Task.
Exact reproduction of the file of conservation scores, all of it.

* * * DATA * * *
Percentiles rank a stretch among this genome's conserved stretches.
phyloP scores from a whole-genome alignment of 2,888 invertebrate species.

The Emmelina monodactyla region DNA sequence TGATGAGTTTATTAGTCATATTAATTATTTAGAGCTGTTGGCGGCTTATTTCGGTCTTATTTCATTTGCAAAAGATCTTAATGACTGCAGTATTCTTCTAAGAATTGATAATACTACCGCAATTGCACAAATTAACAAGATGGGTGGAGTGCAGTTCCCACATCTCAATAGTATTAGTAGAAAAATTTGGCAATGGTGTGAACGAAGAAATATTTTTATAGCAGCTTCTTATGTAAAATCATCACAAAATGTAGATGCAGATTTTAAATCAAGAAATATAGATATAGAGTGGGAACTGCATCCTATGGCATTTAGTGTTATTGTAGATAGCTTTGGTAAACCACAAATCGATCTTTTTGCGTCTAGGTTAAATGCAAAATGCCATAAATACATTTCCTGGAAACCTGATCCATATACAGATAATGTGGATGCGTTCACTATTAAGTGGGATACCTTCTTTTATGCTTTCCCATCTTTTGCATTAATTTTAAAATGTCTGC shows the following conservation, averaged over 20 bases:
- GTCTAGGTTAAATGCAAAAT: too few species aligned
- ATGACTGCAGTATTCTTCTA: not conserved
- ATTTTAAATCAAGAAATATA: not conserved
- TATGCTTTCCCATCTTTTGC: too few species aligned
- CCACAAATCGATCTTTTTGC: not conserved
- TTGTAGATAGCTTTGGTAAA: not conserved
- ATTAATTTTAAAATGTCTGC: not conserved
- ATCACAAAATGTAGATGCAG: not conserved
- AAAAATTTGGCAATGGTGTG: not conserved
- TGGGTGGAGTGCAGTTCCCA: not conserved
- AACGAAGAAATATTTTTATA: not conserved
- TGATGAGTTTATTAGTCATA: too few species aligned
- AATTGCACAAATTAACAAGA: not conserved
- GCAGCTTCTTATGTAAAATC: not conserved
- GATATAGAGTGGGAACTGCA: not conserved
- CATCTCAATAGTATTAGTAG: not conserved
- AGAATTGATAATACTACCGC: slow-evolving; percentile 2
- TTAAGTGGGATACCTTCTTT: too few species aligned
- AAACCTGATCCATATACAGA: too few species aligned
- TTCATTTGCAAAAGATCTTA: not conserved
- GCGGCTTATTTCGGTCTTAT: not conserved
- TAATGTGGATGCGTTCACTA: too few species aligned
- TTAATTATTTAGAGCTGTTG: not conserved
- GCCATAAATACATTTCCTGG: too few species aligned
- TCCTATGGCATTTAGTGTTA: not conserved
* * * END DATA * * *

Percentiles rank a stretch among this genome's conserved stretches.
phyloP scores from a whole-genome alignment of 2,888 invertebrate species.

The Emmelina monodactyla region DNA sequence TGATGAGTTTATTAGTCATATTAATTATTTAGAGCTGTTGGCGGCTTATTTCGGTCTTATTTCATTTGCAAAAGATCTTAATGACTGCAGTATTCTTCTAAGAATTGATAATACTACCGCAATTGCACAAATTAACAAGATGGGTGGAGTGCAGTTCCCACATCTCAATAGTATTAGTAGAAAAATTTGGCAATGGTGTGAACGAAGAAATATTTTTATAGCAGCTTCTTATGTAAAATCATCACAAAATGTAGATGCAGATTTTAAATCAAGAAATATAGATATAGAGTGGGAACTGCATCCTATGGCATTTAGTGTTATTGTAGATAGCTTTGGTAAACCACAAATCGATCTTTTTGCGTCTAGGTTAAATGCAAAATGCCATAAATACATTTCCTGGAAACCTGATCCATATACAGATAATGTGGATGCGTTCACTATTAAGTGGGATACCTTCTTTTATGCTTTCCCATCTTTTGCATTAATTTTAAAATGTCTGC shows the following conservation, averaged over 20 bases:
- GTCTAGGTTAAATGCAAAAT: too few species aligned
- ATGACTGCAGTATTCTTCTA: not conserved
- ATTTTAAATCAAGAAATATA: not conserved
- TATGCTTTCCCATCTTTTGC: too few species aligned
- CCACAAATCGATCTTTTTGC: not conserved
- TTGTAGATAGCTTTGGTAAA: not conserved
- ATTAATTTTAAAATGTCTGC: not conserved
- ATCACAAAATGTAGATGCAG: not conserved
- AAAAATTTGGCAATGGTGTG: not conserved
- TGGGTGGAGTGCAGTTCCCA: not conserved
- AACGAAGAAATATTTTTATA: not conserved
- TGATGAGTTTATTAGTCATA: too few species aligned
- AATTGCACAAATTAACAAGA: not conserved
- GCAGCTTCTTATGTAAAATC: not conserved
- GATATAGAGTGGGAACTGCA: not conserved
- CATCTCAATAGTATTAGTAG: not conserved
- AGAATTGATAATACTACCGC: slow-evolving; percentile 2
- TTAAGTGGGATACCTTCTTT: too few species aligned
- AAACCTGATCCATATACAGA: too few species aligned
- TTCATTTGCAAAAGATCTTA: not conserved
- GCGGCTTATTTCGGTCTTAT: not conserved
- TAATGTGGATGCGTTCACTA: too few species aligned
- TTAATTATTTAGAGCTGTTG: not conserved
- GCCATAAATACATTTCCTGG: too few species aligned
- TCCTATGGCATTTAGTGTTA: not conserved